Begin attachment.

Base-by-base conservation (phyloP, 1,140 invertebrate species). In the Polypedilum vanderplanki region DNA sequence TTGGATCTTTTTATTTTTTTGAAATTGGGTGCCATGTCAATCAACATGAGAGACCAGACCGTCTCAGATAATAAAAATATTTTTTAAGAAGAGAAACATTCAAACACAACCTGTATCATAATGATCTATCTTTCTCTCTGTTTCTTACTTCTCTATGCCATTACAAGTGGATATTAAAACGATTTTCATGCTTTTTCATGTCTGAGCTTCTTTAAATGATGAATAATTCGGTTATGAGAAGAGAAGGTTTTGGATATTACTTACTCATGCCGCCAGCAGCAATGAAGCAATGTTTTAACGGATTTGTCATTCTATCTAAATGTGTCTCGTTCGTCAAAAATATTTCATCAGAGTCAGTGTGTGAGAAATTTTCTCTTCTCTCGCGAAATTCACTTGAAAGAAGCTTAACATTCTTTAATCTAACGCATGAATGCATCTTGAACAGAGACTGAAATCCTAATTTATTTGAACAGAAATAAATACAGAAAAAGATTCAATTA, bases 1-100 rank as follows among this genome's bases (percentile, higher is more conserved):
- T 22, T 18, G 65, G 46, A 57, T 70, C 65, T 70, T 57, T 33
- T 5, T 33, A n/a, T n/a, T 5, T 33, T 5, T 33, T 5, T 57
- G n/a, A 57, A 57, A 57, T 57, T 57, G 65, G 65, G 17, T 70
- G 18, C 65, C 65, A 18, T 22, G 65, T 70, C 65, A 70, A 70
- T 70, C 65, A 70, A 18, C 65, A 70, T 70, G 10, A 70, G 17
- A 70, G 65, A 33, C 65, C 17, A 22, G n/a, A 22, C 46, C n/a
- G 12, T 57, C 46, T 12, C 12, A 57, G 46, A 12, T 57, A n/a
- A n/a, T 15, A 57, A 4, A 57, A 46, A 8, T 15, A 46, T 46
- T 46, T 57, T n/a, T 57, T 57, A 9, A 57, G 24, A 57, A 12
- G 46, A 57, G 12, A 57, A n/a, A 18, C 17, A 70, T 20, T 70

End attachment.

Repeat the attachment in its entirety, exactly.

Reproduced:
Base-by-base conservation (phyloP, 1,140 invertebrate species). In the Polypedilum vanderplanki region DNA sequence TTGGATCTTTTTATTTTTTTGAAATTGGGTGCCATGTCAATCAACATGAGAGACCAGACCGTCTCAGATAATAAAAATATTTTTTAAGAAGAGAAACATTCAAACACAACCTGTATCATAATGATCTATCTTTCTCTCTGTTTCTTACTTCTCTATGCCATTACAAGTGGATATTAAAACGATTTTCATGCTTTTTCATGTCTGAGCTTCTTTAAATGATGAATAATTCGGTTATGAGAAGAGAAGGTTTTGGATATTACTTACTCATGCCGCCAGCAGCAATGAAGCAATGTTTTAACGGATTTGTCATTCTATCTAAATGTGTCTCGTTCGTCAAAAATATTTCATCAGAGTCAGTGTGTGAGAAATTTTCTCTTCTCTCGCGAAATTCACTTGAAAGAAGCTTAACATTCTTTAATCTAACGCATGAATGCATCTTGAACAGAGACTGAAATCCTAATTTATTTGAACAGAAATAAATACAGAAAAAGATTCAATTA, bases 1-100 rank as follows among this genome's bases (percentile, higher is more conserved):
- T 22, T 18, G 65, G 46, A 57, T 70, C 65, T 70, T 57, T 33
- T 5, T 33, A n/a, T n/a, T 5, T 33, T 5, T 33, T 5, T 57
- G n/a, A 57, A 57, A 57, T 57, T 57, G 65, G 65, G 17, T 70
- G 18, C 65, C 65, A 18, T 22, G 65, T 70, C 65, A 70, A 70
- T 70, C 65, A 70, A 18, C 65, A 70, T 70, G 10, A 70, G 17
- A 70, G 65, A 33, C 65, C 17, A 22, G n/a, A 22, C 46, C n/a
- G 12, T 57, C 46, T 12, C 12, A 57, G 46, A 12, T 57, A n/a
- A n/a, T 15, A 57, A 4, A 57, A 46, A 8, T 15, A 46, T 46
- T 46, T 57, T n/a, T 57, T 57, A 9, A 57, G 24, A 57, A 12
- G 46, A 57, G 12, A 57, A n/a, A 18, C 17, A 70, T 20, T 70